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Climate change

Balancing greater Sydney's water supply and demand over the long term requires improved understanding of climate cycles and trends, as well as the potential impacts of climate change.

Climate variability relates to the naturally occurring weather events and patterns that have been tracked over time. Historical records show that Sydney’s climate is highly variable, even without climate change impacts. While it is probable there will be severe drought conditions in the future, the exact nature of these droughts—timing, duration and severity—cannot be known. However, we do have a sound understanding of the effects of drought, and the importance of non-rain dependent supplies such as desalination. The 2010 Metropolitan Water Plan contains a range of measures that can be called on when a prolonged drought hits.

To better understand the impacts of climate change on greater Sydney’s water supply system and future urban water demand, a collaborative study titled ‘Climate change and its impacts on water supply and demand in Sydney’ (known as the Sydney Water Balance Project) was undertaken. The collaboration involved the NSW Office of Water, the Commonwealth Department of Climate Change and Energy Efficiency, the former NSW Department of Environment Climate Change and Water, Sydney Water, Sydney Catchment Authority, the University of New South Wales and the CSIRO. The final report was released in November 2010.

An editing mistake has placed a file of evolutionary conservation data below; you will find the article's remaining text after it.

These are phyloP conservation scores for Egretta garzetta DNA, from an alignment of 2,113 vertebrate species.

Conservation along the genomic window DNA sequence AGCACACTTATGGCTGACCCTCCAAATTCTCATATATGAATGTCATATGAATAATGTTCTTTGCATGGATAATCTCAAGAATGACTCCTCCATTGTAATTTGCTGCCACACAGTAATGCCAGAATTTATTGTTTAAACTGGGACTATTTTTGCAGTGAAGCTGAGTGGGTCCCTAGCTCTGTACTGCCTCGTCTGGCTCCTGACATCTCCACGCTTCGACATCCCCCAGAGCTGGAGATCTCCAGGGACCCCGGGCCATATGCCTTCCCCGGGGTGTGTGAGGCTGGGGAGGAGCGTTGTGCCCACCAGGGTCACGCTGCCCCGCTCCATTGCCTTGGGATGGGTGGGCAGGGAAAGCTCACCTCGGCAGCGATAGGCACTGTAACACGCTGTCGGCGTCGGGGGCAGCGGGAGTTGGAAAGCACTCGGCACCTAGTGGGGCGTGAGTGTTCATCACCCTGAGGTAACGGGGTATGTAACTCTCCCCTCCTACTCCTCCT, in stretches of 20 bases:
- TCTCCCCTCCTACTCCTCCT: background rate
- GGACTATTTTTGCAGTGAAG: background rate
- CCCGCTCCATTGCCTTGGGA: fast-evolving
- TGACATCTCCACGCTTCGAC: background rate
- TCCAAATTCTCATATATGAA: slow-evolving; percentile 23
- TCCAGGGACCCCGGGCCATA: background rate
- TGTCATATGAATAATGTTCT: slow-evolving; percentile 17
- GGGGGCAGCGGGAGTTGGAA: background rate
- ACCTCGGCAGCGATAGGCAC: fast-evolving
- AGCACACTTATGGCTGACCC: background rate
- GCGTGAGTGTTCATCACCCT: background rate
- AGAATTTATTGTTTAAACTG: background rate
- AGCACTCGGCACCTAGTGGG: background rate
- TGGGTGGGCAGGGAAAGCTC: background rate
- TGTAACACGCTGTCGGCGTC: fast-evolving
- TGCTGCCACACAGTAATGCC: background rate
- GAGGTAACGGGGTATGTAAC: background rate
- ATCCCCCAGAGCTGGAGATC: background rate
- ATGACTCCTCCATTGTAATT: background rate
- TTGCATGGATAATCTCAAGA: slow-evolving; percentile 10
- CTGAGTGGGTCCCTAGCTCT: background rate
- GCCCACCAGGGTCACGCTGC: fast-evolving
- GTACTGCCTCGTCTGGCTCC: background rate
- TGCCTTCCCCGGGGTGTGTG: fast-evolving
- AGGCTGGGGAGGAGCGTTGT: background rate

The results of the Sydney Water Balance Project provide information on how greater Sydney’s water supply may be affected by climate change over time. However, climate change modelling is an evolving science and current projections contain considerable uncertainty.  This is due to uncertainties about the future levels of greenhouse gas emissions, the lack of consistent climate data and limitations of global climate models to estimate climate impacts at the regional level and to model future droughts..

Given that information about climate change projections and anticipated impacts will improve over time, it is important to maintain our flexible approach to managing greater Sydney’s water supply.

To find out more about climate change visit the NSW Environment and Heritage website and the Bureau of Meteorology's climate information page. For more information on how climate variability and climate change have been considered in our planning view Chapter 2 of the 2010 Metropolitan Water Plan (PDF).